Monday, July 29, 2013

Sky Highs: I'M SO EXCITED!

Call it Almodóvar’s Airplane! The giddy shot of fizzy lifting drink that is I’m So Excited! takes place almost exclusively on a maybe-doomed airliner. The landing gear is damaged and the jet is stuck in the air endlessly circling, hoping a runway will open up somewhere in Spain so they can attempt a crash landing before running out of fuel. Even the best-case scenario has a high degree of danger. After a decade of mostly great films that to some extent foregrounded the heaviness of their subject matters (Talk to Her, Bad Education, Volver, Broken Embraces) that culminated in 2011’s masterfully upsetting psychological horror film The Skin I Live In, Spanish auteur Pedro Almodóvar’s latest is light as a feather. I’m so excited, indeed. Sure, he’s still working through many of his pet thematic preoccupations. The film features matters of sexual identity, infidelity, romantic entanglements, parent/child relationships, death sentences, and melodramatic coincidences. But here they’re mixed up in a cocktail of breezy farcical delight. It’s filled with vivacious bawdy energy, ticklingly ribald and utterly unashamed. 

The clueless business class passengers and their progressively more unprofessional flight attendants are the focus of the film’s bright silliness. (The economy class has fallen asleep after the crew decided it’d be better to surreptitiously slip sleeping pills into their drinks than actually tell them the truth about the mechanical difficulties.) In business class, a casual and increasingly open-minded atmosphere leads to candid spilling of secrets, melodramas, and lusty overtures. What else can they do? The in-flight entertainment is broken as well. The increasingly inebriated passengers include a telenovela actor (Guillermo Toldeo), an ex-model turned madam (Cecilia Roth), a banker (José Luis Torrijo), a psychic (Lola Dueña), a mysterious mustachioed Mexican (José María Yazpik), and a pair of newlyweds (Miguel Ángel Silvestre and Laya Marti). They all have secrets to spill and dramas to enact as they slowly learn the truth about their situation. The combination of close quarters, possible disaster, and free flowing alcohol certainly isn’t helping them stay calm.

For their part, the trio of flight attendants (Javier Cámara, Raúl Arévalo, and Carlos Areces) tries to keep this bunch of characters distracted and entertained. They keep the drinks (and stronger stuff) flowing and offer to lip sync a song or two. Some Pointer Sisters, perhaps? When they finally decide to bust a move to the titular pop hit, it’s one of the most exuberant scenes of the year. Mostly, though, they can’t help but be dragged into the gossipy, boozy atmosphere on board. When the madam claims to have provided services to the 600 most influential men in Spain, including the king, an attendant drolly quips that she’s “been royally screwed.” They’re a great comedic trio, sassing and snapping and hashing out private issues in public through fabulous banter and exquisitely passive aggressive behavior. One’s having an affair with the married pilot (Antonio de la Torre), one’s chugging down every drink he can sneak and eying the co-pilot (Hugo Silva), and the third is praying for their safety, while wondering if that groom is as straight as he seems. Everyone’s loosening up and leaving inhibitions behind, leaving plenty of room for light, campy comedy and winking melodramatic complications around every turn as the clashing personalities trapped together have no other option but to bounce off of each other.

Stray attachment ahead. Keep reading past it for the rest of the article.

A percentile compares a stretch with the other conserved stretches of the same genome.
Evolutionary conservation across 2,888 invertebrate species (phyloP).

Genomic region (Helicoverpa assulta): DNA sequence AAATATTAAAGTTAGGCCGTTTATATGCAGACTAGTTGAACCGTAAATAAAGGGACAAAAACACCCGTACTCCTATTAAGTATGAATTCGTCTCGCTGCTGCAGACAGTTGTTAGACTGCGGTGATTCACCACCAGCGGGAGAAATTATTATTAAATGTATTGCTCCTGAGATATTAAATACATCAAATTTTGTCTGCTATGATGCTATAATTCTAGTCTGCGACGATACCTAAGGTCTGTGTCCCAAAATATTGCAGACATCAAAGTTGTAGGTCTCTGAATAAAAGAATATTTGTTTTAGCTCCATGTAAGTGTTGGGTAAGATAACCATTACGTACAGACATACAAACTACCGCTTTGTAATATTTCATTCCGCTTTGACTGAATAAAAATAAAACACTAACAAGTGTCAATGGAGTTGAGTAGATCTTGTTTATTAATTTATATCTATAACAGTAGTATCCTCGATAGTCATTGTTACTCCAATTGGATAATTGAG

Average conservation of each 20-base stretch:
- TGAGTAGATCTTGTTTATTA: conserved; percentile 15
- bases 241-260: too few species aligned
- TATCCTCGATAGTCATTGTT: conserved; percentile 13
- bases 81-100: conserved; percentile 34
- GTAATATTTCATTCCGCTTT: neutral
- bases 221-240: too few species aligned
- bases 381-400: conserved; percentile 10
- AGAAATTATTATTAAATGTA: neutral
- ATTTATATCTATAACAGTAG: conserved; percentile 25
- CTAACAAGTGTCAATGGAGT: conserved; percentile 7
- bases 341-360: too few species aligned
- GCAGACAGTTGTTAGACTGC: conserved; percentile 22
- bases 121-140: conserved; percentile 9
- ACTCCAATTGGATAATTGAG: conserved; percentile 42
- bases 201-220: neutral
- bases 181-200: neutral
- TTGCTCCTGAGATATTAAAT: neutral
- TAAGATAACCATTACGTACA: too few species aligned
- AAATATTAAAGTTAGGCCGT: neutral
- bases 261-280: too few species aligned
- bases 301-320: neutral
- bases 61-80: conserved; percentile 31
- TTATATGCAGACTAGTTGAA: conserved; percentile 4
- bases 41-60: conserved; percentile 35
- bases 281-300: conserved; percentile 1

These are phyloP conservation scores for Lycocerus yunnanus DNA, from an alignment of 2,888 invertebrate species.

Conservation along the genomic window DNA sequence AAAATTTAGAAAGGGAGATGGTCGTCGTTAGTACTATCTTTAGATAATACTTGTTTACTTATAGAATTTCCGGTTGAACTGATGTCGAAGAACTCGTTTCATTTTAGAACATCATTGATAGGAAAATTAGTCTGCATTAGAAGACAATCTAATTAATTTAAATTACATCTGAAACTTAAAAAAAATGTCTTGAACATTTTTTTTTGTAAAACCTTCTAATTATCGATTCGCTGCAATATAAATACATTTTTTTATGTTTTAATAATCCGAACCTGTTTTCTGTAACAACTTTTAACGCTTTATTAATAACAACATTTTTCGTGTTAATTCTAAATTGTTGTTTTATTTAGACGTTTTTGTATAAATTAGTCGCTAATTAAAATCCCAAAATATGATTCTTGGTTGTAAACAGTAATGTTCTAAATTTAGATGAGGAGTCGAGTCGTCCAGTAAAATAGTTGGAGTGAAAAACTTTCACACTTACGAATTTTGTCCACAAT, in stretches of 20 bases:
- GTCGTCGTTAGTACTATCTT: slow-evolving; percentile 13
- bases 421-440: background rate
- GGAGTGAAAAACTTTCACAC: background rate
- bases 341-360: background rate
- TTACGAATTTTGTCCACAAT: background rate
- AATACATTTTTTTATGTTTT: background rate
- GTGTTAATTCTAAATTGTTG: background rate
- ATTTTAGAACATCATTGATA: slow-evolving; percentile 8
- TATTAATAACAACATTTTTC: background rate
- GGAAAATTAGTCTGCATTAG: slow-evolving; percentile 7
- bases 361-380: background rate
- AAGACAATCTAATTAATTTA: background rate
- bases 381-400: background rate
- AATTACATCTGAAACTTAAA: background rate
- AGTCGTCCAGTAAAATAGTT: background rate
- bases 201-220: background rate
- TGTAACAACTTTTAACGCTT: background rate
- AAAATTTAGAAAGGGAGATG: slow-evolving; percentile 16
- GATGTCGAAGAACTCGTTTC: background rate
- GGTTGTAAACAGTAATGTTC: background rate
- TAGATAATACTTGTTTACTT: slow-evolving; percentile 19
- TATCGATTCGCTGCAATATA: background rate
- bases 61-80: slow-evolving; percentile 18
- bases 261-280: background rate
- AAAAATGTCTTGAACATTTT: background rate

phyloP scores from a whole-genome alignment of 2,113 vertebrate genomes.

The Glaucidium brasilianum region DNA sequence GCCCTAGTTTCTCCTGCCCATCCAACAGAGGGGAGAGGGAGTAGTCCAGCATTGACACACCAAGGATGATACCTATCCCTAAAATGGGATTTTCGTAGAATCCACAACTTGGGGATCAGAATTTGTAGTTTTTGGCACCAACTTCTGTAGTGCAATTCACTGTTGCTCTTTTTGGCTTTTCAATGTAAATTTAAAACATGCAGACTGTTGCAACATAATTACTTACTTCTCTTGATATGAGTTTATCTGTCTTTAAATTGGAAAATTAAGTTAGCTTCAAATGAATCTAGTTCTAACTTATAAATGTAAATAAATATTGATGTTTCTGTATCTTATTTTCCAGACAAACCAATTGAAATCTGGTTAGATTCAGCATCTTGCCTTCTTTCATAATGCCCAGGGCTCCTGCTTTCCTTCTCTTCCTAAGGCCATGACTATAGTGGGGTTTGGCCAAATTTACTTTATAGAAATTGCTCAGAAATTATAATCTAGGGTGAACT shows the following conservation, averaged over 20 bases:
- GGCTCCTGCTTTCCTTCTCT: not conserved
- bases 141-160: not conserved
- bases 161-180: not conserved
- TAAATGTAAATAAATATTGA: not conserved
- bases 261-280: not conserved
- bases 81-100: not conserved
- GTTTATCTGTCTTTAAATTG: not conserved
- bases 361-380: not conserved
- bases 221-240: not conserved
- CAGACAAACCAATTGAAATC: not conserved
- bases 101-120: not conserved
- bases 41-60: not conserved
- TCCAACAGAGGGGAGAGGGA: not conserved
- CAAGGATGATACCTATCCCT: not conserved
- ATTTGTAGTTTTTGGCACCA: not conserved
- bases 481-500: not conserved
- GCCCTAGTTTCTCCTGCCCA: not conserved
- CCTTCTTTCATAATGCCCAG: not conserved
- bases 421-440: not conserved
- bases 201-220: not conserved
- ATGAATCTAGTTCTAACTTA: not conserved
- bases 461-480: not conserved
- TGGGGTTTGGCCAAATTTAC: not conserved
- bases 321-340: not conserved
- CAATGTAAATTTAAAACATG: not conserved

Almodóvar’s one of the few filmmakers who can go big, colorful, and over-the-top without even seeming to notice. He’s not even breaking a sweat here, whipping up an overheated concoction that’s a total delight from beginning to end. The film’s wall to wall hilarity with classically snowballing screwball scenarios and candid vulgarity of the most endearing kind. It’s often dirty, either coyly or explicitly, but it’s so sweet it doesn’t rankle. (Even its structure is a great dirty joke; just think about the final images.) No matter how outlandish, there’s not a sour note in the whole film. The cast is a perfectly calibrated mix of chemistries, rattling off the ricochet dialogue and boiling over with emotion and desperation, fear and desire, as the plane continues its endless circling.

It’s the kind of film you can tell the filmmaker had a blast making, so comfortable, spirited, and nonjudgmental. He simply threw a great party of a film, working through his typical weighty themes in the lightest possible comedic way with the help of a great game cast (and a few great cameos, too). It’s an intoxicatingly entertaining experience, rich, airy, and hugely satisfying. The film’s a feel-good machine. The original Spanish title is Los amantes pasajeros, which in some ways speaks more literally to the plot, but in English the title pulls double duty as the feeling with which the film left me. I’m so excited!

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